In March 2018, she took 12 weeks off work with stress. Later that year, “I wasn’t able to enjoy anything.” She couldn’t get through the day without a nap and lost 10lbs over six weeks.

The court heard that her GP noted that she felt overwhelmed looking after the children and guilty. She began taking antidepressants. In February of the following year she described at a psychiatric review a fantasy that she was “in an apartment in Paris, no children, just me”.

She improved briefly, but by July 2019 was ill enough to be admitted as an inpatient to St Patrick’s. There she was described as “overwhelmed, low mood, poor sleep and appetite, excessive guilt, poor self worth, early-morning wakening, poor concentration.”

The court heard that by January 2020 she had slipped into a state of delusion and psychosis. She had a list of her own failures as a mother and she worried they didn't know how to cope and would not be able to cope going forward. Summing up, defence barrister Michael Bowman SC said that what she observed as difficulties and the children acting out was a manifestation of her illness. In reality, they were wonderful, happy and engaging children.

She told Dr Wright she didn’t know when she started to think about a plan. “I wanted to evaporate for a long time . . . I’m not sure when it became more definitive. I thought about it but thought I can’t leave the children.”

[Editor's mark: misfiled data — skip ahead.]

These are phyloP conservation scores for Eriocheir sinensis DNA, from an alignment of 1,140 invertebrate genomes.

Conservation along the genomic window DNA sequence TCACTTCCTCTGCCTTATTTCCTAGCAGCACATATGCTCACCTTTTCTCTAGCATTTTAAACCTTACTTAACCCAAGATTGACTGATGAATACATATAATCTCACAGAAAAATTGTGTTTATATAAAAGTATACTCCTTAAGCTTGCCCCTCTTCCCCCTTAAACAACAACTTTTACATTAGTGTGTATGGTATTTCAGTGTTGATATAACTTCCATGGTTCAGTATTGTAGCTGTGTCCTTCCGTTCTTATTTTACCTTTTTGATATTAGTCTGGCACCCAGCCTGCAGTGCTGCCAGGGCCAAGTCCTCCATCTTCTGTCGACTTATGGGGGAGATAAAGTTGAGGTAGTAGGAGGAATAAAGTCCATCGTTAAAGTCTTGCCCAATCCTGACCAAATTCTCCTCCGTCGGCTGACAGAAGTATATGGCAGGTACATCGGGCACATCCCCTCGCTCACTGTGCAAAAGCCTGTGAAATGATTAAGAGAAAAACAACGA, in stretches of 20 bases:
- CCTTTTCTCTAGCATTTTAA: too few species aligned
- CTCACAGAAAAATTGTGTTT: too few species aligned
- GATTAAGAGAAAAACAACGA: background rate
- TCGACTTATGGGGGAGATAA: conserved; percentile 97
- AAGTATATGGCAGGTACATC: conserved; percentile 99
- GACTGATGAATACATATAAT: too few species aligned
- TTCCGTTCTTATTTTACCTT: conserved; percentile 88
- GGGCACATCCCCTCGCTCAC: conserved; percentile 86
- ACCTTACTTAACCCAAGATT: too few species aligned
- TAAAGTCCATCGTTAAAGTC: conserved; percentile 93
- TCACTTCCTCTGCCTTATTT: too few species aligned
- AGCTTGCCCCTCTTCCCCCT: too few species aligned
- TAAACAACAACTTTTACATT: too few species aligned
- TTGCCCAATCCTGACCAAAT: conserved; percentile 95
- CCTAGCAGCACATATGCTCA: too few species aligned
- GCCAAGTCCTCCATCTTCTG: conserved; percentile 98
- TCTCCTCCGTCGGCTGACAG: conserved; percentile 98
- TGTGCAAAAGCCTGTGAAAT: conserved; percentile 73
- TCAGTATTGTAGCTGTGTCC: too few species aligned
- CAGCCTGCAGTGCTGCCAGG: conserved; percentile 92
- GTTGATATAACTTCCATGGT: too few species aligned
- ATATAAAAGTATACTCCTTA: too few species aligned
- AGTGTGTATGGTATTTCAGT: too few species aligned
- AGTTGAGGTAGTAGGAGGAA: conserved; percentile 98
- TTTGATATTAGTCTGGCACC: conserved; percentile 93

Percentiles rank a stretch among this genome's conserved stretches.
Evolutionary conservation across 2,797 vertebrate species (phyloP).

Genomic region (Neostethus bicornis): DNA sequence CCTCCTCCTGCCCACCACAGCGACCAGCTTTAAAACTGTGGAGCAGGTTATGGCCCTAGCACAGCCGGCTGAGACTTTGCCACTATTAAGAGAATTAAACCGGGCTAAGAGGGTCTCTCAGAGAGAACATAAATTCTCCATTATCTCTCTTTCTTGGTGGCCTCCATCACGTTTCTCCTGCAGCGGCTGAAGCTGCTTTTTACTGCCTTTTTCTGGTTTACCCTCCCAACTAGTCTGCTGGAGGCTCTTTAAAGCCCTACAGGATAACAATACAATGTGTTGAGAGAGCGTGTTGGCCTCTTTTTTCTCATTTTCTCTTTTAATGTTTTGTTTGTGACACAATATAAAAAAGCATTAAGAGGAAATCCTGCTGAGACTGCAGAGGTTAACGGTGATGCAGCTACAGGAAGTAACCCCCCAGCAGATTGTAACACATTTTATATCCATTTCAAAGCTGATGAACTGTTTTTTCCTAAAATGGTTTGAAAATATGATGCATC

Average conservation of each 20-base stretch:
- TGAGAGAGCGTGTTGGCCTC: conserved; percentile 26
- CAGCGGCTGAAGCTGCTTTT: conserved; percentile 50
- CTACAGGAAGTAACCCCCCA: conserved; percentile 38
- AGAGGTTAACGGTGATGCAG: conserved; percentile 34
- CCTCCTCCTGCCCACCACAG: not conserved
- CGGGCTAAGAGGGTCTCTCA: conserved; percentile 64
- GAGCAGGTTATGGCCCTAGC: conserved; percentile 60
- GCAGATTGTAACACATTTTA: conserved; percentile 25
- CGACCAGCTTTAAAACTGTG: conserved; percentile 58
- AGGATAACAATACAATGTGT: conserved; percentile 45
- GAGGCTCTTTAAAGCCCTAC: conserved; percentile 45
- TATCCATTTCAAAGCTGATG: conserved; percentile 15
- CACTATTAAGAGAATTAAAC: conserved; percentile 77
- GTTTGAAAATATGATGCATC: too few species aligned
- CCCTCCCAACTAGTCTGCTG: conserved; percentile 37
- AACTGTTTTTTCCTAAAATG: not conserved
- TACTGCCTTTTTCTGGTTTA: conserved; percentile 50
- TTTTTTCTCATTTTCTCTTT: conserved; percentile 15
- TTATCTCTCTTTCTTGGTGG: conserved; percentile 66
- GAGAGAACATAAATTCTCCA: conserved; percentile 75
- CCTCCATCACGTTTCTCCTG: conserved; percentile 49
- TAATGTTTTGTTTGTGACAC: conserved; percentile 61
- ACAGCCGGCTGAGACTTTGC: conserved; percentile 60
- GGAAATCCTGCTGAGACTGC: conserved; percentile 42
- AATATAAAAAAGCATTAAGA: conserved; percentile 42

She had her first thoughts of killing the children on Monday or Tuesday January 20th and 21st, 2020. There were two recurring thoughts: “I had to go, I couldn’t not take them with me” and “I have ruined them by bad parenting and my mental illness. I felt they were doomed. They were going to be mentally ill and not secure.”

The court earlier heard her description of when she took the children’s lives by smothering all three of them. Both psychiatrists agreed that she did not know what she was doing was wrong, and that she was unable to refrain from committing the act.

Mr Bowman reminded the jury that “this case has at its core the tragic loss of three young lives”.

It involved “two parents who were utterly committed to the welfare of their children and who loved them very, very deeply”.

One of the truly tragic ironies of this case, he said, was that “Ms Morley is a woman who committed her entire professional life to the care and wellbeing of children as a paediatric nurse. She felt acutely the loss of patients under her care.”

The jury of 10 men and two women will resume deliberations on Thursday.